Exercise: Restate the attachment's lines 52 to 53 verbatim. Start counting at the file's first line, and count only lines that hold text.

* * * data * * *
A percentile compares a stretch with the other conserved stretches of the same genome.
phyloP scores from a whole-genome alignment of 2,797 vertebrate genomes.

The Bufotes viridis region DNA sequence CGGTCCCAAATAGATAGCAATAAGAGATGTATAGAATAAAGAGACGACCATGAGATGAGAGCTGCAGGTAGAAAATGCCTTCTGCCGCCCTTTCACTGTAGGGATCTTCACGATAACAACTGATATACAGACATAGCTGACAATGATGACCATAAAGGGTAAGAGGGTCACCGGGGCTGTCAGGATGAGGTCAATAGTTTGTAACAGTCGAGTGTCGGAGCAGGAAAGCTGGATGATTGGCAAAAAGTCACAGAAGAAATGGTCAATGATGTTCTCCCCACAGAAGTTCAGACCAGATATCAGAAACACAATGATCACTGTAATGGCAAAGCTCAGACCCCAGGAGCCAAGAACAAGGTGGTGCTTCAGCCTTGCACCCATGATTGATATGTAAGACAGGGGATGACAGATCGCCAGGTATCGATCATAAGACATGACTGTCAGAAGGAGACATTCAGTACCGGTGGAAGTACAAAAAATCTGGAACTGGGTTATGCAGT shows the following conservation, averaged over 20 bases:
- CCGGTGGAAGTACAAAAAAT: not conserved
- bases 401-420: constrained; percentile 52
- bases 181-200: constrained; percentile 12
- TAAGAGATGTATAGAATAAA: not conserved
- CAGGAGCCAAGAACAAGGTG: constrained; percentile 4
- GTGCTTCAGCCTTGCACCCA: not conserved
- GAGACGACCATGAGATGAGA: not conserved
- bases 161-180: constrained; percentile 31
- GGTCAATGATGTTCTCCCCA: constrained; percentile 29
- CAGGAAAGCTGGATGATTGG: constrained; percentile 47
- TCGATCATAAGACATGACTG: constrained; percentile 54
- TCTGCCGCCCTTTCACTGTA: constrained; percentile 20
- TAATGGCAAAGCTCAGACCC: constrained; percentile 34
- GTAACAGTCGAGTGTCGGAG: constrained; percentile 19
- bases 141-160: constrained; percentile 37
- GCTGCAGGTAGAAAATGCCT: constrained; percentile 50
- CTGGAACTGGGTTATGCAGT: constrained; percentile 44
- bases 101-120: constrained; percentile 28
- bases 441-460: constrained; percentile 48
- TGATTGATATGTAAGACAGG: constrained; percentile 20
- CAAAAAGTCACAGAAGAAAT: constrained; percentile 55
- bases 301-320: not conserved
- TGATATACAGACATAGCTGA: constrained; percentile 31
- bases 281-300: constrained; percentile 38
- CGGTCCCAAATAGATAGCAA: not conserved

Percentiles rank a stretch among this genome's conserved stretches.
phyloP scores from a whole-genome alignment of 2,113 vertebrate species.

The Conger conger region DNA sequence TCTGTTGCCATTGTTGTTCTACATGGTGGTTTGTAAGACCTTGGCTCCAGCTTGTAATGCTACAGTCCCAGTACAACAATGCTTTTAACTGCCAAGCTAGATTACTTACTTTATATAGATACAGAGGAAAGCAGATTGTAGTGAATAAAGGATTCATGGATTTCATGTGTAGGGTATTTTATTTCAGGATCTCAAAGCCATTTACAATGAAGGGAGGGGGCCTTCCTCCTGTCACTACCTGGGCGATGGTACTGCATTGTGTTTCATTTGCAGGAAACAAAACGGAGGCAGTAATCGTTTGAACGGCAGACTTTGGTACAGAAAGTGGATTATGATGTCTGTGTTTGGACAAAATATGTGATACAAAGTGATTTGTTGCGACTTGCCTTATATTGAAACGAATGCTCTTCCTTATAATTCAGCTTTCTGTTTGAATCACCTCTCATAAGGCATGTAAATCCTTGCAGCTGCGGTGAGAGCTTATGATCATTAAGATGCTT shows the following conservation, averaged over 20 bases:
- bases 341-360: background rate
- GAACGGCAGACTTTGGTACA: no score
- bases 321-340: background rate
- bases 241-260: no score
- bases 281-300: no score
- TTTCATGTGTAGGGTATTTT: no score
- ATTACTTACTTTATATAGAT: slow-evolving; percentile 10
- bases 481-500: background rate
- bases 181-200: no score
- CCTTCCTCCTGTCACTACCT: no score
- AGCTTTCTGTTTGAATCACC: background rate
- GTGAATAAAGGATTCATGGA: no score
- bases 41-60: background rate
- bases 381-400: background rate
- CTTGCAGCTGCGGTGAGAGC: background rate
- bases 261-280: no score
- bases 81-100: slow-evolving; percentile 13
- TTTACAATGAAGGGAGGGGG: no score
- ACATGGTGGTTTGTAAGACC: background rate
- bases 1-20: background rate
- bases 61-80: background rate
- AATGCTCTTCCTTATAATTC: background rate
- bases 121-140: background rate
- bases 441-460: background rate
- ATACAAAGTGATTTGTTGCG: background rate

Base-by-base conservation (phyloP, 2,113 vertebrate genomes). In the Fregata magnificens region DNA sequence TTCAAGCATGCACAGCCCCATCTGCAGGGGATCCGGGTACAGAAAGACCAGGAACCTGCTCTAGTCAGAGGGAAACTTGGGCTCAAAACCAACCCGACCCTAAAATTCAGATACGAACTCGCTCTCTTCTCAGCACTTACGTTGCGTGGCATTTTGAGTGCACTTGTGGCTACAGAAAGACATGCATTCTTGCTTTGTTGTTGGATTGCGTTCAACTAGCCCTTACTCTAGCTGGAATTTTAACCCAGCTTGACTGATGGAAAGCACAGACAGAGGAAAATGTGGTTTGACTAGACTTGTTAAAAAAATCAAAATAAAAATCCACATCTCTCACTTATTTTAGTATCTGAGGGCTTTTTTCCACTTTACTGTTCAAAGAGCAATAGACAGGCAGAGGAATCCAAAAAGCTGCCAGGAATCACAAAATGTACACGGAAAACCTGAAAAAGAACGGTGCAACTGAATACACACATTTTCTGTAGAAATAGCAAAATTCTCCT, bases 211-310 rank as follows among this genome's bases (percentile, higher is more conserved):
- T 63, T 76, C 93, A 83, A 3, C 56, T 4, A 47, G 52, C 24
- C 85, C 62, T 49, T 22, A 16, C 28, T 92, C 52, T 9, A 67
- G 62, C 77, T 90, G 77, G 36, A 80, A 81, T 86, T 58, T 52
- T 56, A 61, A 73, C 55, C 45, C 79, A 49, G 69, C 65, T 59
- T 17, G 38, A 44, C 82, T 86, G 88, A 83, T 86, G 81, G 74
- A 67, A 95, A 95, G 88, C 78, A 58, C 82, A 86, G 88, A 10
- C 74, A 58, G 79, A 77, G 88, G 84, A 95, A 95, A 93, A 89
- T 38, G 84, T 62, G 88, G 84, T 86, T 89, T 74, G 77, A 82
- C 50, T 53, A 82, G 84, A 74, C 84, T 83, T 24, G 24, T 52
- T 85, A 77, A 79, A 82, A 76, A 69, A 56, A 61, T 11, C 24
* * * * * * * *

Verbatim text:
- bases 61-80: background rate
- AATGCTCTTCCTTATAATTC: background rate